Georgia DOT: Why 2 inches of snow is sometimes harder to plow than 12 inches

One storm dumped up to 12 inches of snow on parts of metro Atlanta, and most highways were cleared in a few hours.

The other blanketed the region in about 2 inches of snow, and some highways remained icy 24 hours later.

The Georgia Department of Transportation says this Tale of Two Atlanta Snowstorms – one in December, the other this week – shows weather conditions have a big impact on its efforts to keep highways clear.

On its face, the December storm that dumped 12 inches of snow on parts of Cobb County would seem to be a tougher assignment than this week’s storm. But GDOT spokeswoman Natalie Dale said that’s not so.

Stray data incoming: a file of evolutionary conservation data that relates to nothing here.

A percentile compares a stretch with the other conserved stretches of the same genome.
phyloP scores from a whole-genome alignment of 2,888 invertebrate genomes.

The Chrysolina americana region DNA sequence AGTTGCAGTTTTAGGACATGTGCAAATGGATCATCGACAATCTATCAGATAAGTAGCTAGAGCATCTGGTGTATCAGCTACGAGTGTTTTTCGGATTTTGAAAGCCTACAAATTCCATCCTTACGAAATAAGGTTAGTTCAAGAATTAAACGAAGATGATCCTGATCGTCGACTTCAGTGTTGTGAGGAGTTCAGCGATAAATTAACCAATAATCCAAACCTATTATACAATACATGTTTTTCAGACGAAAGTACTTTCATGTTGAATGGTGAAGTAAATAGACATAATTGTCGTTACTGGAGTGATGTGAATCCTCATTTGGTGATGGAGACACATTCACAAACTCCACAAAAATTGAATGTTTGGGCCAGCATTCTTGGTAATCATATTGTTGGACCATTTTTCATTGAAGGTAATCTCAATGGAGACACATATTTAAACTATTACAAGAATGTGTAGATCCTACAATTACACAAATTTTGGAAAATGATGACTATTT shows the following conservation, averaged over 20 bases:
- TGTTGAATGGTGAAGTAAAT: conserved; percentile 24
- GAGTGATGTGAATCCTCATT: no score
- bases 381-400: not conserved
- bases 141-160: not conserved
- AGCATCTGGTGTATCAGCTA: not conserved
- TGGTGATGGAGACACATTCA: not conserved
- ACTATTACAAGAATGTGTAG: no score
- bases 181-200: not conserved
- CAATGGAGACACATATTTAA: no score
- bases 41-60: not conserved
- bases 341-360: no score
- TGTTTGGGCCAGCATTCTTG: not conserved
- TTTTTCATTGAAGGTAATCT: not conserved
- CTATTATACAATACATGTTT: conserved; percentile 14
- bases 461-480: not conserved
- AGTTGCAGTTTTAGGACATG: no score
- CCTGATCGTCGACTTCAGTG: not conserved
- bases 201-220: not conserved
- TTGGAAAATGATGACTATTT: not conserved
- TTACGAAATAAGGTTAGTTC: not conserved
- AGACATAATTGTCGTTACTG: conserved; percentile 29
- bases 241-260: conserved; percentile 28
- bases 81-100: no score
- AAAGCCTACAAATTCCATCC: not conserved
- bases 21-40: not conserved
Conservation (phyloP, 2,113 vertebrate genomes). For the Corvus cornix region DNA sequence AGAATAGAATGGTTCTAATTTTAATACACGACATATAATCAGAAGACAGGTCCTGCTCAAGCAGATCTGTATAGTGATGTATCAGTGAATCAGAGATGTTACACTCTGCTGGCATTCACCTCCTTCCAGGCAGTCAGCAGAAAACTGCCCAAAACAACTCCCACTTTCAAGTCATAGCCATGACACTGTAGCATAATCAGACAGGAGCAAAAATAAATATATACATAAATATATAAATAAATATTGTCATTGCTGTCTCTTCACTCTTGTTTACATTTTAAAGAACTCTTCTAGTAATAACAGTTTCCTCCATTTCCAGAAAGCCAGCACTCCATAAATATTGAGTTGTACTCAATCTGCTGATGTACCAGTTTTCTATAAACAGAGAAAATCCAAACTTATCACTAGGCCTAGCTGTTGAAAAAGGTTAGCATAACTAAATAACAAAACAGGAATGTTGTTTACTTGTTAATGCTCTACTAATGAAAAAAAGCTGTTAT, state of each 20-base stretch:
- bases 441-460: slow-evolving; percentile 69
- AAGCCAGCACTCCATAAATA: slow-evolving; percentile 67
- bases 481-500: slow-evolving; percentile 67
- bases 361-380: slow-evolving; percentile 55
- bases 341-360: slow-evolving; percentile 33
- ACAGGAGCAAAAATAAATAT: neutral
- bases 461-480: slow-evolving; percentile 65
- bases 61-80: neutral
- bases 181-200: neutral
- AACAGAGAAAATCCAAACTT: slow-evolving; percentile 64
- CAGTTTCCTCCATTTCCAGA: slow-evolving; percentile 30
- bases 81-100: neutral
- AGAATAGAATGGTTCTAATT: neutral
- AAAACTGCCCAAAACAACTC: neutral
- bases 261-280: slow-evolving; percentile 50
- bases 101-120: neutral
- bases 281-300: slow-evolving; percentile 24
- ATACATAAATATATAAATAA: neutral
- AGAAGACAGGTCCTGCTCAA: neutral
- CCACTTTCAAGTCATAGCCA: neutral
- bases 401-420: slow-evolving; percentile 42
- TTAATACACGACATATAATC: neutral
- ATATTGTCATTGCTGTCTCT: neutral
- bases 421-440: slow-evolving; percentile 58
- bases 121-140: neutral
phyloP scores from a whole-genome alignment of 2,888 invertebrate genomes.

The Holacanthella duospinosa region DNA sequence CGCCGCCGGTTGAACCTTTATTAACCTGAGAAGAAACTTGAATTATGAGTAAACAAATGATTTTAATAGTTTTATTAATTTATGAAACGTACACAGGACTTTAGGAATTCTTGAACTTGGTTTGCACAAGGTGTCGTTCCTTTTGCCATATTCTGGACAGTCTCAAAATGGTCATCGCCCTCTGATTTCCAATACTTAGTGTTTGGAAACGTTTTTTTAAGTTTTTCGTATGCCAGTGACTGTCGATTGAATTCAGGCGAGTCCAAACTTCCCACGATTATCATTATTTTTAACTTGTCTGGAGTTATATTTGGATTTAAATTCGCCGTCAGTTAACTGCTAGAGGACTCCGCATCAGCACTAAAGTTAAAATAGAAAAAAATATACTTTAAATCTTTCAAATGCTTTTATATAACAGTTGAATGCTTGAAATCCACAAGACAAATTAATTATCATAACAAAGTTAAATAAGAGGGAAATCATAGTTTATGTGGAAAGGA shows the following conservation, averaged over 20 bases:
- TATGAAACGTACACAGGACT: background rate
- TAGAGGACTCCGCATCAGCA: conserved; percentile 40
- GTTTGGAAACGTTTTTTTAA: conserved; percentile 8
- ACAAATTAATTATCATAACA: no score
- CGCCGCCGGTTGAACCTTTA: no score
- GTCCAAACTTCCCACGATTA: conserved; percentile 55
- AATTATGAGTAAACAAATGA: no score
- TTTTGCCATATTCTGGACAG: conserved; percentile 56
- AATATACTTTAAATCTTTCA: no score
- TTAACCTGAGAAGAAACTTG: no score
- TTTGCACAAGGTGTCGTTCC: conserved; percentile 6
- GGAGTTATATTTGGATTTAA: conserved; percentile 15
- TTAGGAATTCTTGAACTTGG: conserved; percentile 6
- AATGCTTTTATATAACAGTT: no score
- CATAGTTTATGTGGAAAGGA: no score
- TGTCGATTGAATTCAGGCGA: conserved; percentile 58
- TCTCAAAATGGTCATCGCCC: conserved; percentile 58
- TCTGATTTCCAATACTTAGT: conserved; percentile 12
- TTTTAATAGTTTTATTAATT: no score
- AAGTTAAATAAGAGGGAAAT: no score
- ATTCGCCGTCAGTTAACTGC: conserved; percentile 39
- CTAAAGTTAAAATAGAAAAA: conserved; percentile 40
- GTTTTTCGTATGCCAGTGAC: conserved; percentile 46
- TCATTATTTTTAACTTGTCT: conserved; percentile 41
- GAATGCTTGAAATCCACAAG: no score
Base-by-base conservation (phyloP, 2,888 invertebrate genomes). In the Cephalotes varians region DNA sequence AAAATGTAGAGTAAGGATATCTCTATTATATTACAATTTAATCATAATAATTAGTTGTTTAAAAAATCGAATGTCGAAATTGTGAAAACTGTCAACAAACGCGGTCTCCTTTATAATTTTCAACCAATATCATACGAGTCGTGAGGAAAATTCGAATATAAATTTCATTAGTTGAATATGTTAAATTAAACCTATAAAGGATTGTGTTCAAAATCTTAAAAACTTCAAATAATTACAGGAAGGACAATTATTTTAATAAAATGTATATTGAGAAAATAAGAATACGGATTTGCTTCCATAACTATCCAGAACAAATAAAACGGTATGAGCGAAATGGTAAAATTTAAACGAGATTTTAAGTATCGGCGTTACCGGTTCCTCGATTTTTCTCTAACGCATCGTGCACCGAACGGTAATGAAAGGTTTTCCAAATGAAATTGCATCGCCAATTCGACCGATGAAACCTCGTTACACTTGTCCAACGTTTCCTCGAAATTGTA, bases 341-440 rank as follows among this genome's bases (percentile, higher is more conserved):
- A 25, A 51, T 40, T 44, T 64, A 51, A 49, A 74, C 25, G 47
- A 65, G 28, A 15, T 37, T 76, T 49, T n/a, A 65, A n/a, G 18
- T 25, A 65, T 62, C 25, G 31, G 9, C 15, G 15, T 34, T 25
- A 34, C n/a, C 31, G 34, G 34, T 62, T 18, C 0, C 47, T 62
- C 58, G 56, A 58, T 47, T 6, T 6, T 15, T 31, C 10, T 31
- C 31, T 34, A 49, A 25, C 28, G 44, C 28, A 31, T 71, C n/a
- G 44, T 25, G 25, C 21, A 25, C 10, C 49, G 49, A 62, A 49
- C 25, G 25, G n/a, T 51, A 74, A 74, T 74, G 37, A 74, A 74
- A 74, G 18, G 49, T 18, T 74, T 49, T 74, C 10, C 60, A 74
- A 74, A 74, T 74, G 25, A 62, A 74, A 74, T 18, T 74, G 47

For starters, the December snow was wet and heavy – and easily plowed. But the snow that fell this week was dry. Dale likened it to “plowing sawdust.”

“It just blows back up in the air and falls back on the road,” she said.

Temperature also was a factor. In December, temperatures were barely below freezing when the storm hit and rose above freezing the next day.

This week, Atlanta hasn’t’ seen temperatures above freezing since before the storm hit. That meant snow froze on highways as it fell and was covered by more snow, Dale said, making it difficult to keep the roads clear.

Despite the challenges, Dale said GDOT crews did a good job of clearing roads Wednesday even though the snow didn’t stop in some areas until mid-morning. It used salt and gravel to break up ice and brine to prevent the roads from refreezing. Afternoon sun and wind also helped.

“In one 12-hour shift yesterday, we were able to get all interstates passable and most state routes in good shape,” she said.

The moral of the story, Dale said: “They were two very different storms. If we have another one, it will be different again.”

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